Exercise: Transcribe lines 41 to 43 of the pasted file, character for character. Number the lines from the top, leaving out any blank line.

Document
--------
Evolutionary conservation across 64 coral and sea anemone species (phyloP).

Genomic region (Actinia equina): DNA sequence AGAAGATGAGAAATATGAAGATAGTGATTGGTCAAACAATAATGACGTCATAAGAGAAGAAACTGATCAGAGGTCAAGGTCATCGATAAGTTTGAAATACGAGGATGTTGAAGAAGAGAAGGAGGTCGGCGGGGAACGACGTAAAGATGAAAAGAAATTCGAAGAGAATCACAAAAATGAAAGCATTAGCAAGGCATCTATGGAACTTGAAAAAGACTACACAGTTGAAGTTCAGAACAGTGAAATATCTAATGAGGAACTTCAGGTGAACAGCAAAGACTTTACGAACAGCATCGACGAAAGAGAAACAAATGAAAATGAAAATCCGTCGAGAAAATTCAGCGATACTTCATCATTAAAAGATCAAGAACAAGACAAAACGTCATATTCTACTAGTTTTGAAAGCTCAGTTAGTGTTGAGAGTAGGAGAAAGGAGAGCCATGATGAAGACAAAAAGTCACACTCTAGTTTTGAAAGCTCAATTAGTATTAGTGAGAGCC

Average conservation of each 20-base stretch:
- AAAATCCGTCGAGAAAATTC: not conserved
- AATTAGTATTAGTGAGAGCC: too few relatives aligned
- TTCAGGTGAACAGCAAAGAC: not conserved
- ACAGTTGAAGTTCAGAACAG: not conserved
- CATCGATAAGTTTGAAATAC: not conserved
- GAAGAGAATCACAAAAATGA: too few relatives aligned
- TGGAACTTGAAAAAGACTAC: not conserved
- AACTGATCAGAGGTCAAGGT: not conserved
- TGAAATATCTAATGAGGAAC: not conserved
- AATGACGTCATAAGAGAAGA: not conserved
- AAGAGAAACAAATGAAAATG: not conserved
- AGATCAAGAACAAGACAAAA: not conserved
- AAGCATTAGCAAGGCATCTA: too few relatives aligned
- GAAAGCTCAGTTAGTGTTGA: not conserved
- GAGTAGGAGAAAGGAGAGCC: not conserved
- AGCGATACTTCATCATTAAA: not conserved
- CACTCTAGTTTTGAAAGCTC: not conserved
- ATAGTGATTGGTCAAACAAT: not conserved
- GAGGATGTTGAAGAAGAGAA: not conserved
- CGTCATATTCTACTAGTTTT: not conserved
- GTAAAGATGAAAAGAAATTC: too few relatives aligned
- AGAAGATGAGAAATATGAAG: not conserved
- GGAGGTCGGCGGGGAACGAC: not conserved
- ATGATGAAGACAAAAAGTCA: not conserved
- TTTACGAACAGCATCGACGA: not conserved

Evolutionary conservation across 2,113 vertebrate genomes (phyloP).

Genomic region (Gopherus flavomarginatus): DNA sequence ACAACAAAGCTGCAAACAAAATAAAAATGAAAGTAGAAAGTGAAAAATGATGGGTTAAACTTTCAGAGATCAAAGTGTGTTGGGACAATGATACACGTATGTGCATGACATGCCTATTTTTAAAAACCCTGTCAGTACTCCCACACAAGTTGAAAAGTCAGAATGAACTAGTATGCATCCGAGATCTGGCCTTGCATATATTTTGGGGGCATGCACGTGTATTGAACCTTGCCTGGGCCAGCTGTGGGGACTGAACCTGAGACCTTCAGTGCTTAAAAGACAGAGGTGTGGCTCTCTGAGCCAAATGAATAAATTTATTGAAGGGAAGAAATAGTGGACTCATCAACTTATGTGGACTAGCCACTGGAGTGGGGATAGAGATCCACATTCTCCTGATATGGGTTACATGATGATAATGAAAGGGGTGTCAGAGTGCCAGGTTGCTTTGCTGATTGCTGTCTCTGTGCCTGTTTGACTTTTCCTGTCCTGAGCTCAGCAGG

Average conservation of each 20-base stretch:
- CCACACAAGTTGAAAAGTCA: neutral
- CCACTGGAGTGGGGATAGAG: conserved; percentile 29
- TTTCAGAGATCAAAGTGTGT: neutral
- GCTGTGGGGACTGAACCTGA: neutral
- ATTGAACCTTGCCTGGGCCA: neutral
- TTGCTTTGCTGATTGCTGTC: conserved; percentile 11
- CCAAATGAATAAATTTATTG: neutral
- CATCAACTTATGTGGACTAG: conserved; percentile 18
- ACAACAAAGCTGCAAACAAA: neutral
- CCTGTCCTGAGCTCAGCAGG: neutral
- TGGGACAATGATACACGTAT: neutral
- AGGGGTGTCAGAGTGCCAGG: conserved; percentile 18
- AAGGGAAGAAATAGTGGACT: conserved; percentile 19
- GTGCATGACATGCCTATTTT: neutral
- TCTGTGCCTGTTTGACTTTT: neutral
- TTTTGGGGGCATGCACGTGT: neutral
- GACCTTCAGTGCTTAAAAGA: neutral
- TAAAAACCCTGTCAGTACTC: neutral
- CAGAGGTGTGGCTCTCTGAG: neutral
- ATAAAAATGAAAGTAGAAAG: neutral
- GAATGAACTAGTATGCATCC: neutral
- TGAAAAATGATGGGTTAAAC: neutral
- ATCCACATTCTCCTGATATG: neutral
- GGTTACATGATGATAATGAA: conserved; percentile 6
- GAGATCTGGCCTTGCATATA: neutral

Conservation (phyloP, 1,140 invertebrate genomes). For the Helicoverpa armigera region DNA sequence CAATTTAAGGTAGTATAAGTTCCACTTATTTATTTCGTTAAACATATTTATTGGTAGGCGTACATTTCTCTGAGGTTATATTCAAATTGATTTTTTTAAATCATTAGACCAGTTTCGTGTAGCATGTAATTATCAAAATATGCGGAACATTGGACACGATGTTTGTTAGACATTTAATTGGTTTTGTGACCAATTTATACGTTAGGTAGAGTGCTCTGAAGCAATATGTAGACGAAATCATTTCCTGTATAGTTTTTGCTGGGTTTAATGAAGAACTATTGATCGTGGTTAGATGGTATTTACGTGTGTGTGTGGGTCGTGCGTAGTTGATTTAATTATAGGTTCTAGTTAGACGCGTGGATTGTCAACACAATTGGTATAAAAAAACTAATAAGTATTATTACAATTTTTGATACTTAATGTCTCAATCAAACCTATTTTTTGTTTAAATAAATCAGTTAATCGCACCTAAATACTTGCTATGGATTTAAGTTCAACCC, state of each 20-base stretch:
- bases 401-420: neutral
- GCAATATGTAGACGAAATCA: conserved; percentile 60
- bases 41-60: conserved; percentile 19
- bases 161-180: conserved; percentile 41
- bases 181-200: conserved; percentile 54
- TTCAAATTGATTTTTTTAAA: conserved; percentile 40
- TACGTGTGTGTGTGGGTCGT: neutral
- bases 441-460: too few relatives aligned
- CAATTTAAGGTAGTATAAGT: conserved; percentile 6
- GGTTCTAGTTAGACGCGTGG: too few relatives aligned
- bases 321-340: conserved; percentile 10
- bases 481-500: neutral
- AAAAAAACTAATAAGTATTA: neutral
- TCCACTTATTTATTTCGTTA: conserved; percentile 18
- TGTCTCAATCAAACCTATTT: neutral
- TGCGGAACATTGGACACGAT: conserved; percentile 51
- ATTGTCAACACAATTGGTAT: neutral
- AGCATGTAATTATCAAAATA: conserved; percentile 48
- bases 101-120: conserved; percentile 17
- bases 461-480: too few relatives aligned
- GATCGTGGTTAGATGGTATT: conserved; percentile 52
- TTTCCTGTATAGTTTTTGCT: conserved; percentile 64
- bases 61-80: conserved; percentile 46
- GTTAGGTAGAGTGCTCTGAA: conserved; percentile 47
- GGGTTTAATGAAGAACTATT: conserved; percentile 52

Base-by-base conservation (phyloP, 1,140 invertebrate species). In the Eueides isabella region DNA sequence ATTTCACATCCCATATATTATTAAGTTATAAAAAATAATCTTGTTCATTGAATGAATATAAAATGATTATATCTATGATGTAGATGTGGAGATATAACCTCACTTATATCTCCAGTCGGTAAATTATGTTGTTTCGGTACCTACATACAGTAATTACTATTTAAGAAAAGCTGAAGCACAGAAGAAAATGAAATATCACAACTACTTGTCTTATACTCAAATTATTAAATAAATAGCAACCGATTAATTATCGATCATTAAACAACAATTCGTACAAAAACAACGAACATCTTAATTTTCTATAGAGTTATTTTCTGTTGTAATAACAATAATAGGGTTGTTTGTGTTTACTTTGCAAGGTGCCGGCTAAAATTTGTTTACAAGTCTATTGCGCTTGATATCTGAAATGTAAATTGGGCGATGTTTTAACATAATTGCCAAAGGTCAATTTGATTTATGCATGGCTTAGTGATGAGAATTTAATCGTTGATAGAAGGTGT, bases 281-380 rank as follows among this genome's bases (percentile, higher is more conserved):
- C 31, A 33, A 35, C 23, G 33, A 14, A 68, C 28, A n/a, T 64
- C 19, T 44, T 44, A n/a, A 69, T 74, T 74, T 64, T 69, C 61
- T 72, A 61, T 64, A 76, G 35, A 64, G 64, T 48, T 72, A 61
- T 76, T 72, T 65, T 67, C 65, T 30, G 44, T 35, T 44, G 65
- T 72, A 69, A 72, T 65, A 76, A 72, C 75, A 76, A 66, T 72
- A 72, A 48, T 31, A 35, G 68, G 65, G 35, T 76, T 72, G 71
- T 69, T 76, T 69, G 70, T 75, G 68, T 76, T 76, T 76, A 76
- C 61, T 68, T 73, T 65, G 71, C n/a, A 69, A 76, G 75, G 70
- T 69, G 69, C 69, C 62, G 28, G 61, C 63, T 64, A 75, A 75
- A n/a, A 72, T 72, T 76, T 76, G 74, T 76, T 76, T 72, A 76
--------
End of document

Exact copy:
- CCTGTCCTGAGCTCAGCAGG: neutral
- TGGGACAATGATACACGTAT: neutral
- AGGGGTGTCAGAGTGCCAGG: conserved; percentile 18